ATLANTA (Legal Newsline) – The Supreme Court of Georgia reversed “sharply divided” trial and appeals courts’ orders on Aug. 20 regarding summary judgment arguments made by the defendant caterer in a food poisoning case.
Justice Michael P. Boggs wrote in the decision that when the “appropriate legal standard on summary judgment” was correctly applied to the case’s facts, it had shown that “the trial court erred in granting summary judgment.”
Plaintiffs Joshua and Taylor Patterson sued defendant Big Kev’s Barbeque after their wedding rehearsal dinner, alleging that the food prepared for the dinner was “defective, pathogen-contaminated, undercooked and negligently prepared.”
Justice Michael P. Boggs
Three days after the rehearsal dinner, several individuals who ate the food became ill. Joshua Patterson and a guest at the rehearsal dinner additionally tested positive for salmonella. According to the filing, “as many as 16 to 20 people became ill after the dinner.”
The defendant claimed that the Pattersons and their guests had consumed other items during the rehearsal dinner, including dessert and alcohol, and that leftovers had been “improperly stored.” The defendant also asserted that the plaintiffs had eaten fast food and that other guests who had eaten the food had not become ill.
The trial court granted Big Kev’s summary judgment. According to the filing, summary judgment was granted because “the Pattersons had failed to exclude every other reasonable hypothesis regarding the cause of their illness.” The Pattersons appealed to the Court of Appeals, which affirmed by a whole court vote of 5-4 by noting that the “circumstantial evidence” was a “heavy burden” in food poisoning cases.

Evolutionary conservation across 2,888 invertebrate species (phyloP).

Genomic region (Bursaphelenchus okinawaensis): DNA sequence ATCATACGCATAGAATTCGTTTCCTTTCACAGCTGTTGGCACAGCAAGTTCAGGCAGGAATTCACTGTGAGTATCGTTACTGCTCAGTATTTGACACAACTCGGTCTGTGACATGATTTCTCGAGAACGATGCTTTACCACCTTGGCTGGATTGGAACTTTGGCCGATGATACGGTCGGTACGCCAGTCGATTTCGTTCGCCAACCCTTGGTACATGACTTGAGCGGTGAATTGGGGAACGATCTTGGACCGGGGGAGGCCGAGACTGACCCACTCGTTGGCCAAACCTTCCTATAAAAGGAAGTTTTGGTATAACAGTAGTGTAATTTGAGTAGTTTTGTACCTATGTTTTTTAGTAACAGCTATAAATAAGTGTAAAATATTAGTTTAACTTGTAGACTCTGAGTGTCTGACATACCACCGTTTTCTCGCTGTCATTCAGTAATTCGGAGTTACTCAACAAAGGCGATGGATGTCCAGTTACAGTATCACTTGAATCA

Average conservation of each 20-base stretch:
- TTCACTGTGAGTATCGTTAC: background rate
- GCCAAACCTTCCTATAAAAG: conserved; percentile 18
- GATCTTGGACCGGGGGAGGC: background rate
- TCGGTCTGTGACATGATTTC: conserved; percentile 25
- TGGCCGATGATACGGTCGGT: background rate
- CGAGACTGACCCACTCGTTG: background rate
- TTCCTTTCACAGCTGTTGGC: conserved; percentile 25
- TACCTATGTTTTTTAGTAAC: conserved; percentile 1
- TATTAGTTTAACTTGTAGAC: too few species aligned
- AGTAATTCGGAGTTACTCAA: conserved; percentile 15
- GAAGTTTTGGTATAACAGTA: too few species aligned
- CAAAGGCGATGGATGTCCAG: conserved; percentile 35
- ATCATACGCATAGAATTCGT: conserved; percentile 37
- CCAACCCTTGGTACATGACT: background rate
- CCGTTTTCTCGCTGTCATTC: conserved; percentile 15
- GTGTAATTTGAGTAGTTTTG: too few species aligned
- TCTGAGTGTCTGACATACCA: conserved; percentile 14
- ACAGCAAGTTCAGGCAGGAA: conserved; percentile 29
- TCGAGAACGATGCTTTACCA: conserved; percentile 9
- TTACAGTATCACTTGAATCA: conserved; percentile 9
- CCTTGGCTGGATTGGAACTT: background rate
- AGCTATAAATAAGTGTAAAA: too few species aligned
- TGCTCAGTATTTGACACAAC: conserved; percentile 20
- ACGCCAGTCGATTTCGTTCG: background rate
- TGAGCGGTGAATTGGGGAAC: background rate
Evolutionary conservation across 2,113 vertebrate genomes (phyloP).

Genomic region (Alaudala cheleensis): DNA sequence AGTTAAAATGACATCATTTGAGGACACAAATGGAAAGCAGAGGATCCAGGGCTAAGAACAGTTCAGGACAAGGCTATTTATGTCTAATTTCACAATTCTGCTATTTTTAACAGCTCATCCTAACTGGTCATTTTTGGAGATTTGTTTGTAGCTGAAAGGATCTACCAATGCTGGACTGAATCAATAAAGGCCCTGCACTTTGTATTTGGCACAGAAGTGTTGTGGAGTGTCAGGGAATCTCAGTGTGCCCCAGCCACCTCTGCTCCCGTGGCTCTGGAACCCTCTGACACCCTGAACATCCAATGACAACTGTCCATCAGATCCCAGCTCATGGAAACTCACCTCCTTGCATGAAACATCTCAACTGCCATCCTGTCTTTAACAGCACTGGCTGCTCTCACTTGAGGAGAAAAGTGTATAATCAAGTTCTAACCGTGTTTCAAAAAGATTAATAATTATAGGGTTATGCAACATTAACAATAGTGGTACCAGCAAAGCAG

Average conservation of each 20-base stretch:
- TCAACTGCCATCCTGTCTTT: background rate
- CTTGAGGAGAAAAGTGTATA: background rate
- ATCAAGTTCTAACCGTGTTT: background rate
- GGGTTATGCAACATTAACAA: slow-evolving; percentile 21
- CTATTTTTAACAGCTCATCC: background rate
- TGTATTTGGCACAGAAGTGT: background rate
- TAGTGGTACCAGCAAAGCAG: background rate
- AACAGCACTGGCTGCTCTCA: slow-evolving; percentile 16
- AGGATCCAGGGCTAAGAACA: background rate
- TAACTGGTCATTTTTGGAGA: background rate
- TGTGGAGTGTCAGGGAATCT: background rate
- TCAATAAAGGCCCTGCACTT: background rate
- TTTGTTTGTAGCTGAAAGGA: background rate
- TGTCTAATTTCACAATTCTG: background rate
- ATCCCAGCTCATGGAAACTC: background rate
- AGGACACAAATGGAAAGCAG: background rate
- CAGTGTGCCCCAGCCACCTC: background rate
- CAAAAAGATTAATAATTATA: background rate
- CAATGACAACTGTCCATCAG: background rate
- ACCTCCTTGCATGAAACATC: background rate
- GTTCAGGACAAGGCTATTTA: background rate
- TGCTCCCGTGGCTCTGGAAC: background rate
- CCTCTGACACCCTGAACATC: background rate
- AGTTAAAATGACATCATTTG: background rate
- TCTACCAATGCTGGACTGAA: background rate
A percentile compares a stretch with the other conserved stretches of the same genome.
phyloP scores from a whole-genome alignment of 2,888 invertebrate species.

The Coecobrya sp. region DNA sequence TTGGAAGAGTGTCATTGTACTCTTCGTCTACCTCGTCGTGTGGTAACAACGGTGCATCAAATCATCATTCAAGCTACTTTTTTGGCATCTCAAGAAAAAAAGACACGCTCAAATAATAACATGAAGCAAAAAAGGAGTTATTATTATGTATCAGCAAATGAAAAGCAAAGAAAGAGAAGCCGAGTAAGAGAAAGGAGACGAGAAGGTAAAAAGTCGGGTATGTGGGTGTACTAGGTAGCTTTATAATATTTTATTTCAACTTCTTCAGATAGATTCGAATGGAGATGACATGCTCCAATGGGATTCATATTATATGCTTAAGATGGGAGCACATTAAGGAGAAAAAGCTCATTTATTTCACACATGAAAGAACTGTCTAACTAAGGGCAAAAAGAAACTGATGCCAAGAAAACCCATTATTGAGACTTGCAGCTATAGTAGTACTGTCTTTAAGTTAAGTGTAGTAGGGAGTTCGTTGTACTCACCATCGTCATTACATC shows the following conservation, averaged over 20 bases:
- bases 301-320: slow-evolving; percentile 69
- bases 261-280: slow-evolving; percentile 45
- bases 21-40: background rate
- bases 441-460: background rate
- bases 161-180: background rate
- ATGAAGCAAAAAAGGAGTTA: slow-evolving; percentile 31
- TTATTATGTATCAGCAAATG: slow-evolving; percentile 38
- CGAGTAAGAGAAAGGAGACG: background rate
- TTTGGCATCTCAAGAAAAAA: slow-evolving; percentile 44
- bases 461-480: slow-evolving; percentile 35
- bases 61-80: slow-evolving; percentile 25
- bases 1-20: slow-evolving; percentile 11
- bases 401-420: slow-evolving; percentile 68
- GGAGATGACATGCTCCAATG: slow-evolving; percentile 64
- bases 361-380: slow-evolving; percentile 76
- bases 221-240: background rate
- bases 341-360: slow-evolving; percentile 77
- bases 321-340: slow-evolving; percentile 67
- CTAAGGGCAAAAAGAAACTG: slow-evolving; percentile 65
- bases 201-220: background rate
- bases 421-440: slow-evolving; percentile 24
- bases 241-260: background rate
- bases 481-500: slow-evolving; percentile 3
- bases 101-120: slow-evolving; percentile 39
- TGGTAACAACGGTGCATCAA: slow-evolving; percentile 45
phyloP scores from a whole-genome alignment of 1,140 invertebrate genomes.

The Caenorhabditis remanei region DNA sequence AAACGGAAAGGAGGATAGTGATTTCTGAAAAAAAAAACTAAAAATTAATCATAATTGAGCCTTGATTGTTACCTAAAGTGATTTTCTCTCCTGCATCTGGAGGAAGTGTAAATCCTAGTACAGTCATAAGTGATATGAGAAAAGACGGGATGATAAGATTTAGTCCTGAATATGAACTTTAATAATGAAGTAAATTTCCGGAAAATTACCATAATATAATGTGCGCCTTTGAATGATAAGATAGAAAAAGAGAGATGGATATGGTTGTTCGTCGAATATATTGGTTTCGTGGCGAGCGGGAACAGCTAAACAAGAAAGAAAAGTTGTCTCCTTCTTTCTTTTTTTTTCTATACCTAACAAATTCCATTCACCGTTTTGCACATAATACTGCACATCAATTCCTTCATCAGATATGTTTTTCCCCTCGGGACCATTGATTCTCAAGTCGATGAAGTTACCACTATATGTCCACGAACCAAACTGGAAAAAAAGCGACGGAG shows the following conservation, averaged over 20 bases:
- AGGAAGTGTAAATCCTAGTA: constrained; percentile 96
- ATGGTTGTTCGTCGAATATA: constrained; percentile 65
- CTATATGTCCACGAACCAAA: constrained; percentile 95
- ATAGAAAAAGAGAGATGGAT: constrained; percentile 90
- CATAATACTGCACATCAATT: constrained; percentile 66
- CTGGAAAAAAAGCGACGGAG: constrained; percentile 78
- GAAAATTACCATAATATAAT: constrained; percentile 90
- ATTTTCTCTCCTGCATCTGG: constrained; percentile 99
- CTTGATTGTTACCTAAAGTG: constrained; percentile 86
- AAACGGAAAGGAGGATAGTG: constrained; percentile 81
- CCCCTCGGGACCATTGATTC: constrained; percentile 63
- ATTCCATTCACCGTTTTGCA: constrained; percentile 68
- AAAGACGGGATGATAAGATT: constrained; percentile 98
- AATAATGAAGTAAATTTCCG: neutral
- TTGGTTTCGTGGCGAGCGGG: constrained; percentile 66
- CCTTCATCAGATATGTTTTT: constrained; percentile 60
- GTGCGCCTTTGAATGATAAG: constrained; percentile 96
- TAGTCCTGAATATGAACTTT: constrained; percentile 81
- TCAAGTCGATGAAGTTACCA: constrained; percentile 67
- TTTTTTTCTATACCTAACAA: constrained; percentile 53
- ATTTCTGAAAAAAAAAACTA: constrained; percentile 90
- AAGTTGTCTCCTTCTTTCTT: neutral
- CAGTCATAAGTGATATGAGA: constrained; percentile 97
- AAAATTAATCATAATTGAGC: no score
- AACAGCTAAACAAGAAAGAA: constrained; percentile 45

Boggs stated in the filing that the examination of evidence presented by the plaintiffs demonstrated that “summary judgment was not appropriate,” and that Big Kev’s “seeks to use circumstantial evidence in absence of a causal link between its food and the plaintiffs’ illness.”
Additionally, Boggs pointed to the factual evidence provided by the Pattersons, such as laboratory tests that revealed a positive salmonella test for Joshua Patterson and another guest at the rehearsal dinner, as well as “evidence that a significant number of those consuming the food became ill.”
“While the evidence presented by the Pattersons was circumstantial,” said Boggs, the evidence "went well beyond" other similar case decisions.
“Under these circumstances, Big Kev’s has failed to demonstrate the absence of evidence of proximate cause,” the ruling states.
Supreme Court of Georgia case number S17G1957